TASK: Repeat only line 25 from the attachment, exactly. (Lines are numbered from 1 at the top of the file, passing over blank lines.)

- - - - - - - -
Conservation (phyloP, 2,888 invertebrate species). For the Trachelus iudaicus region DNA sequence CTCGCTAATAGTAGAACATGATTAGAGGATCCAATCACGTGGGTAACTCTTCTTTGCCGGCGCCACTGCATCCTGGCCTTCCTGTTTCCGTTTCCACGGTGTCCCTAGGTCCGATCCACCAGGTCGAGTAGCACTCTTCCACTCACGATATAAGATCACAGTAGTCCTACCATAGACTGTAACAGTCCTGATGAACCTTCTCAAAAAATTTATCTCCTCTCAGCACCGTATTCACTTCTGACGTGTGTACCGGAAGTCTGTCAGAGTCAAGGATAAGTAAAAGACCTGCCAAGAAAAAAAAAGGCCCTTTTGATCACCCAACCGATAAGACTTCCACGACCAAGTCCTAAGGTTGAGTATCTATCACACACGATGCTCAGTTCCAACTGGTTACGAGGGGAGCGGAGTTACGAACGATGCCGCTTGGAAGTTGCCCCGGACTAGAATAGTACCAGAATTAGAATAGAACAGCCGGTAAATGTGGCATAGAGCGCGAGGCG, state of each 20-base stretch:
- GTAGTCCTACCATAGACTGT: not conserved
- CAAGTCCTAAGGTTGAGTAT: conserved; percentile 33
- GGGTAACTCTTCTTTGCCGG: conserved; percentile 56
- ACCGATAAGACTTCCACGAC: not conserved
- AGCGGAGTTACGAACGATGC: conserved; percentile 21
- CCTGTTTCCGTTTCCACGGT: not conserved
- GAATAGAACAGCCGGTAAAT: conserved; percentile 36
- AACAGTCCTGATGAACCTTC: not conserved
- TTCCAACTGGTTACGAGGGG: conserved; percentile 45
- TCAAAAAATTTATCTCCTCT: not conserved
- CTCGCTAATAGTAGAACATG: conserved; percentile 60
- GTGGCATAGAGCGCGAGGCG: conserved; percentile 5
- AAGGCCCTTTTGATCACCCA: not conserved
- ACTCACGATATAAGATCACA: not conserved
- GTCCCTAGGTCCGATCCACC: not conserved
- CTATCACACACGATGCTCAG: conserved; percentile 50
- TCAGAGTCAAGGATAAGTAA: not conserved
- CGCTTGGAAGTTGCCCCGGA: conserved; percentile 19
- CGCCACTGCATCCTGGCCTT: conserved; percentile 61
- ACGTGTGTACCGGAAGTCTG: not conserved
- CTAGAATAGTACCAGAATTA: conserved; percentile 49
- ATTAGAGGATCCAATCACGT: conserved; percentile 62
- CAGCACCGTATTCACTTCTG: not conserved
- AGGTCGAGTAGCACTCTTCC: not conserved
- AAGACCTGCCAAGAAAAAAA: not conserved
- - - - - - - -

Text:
- AGGTCGAGTAGCACTCTTCC: not conserved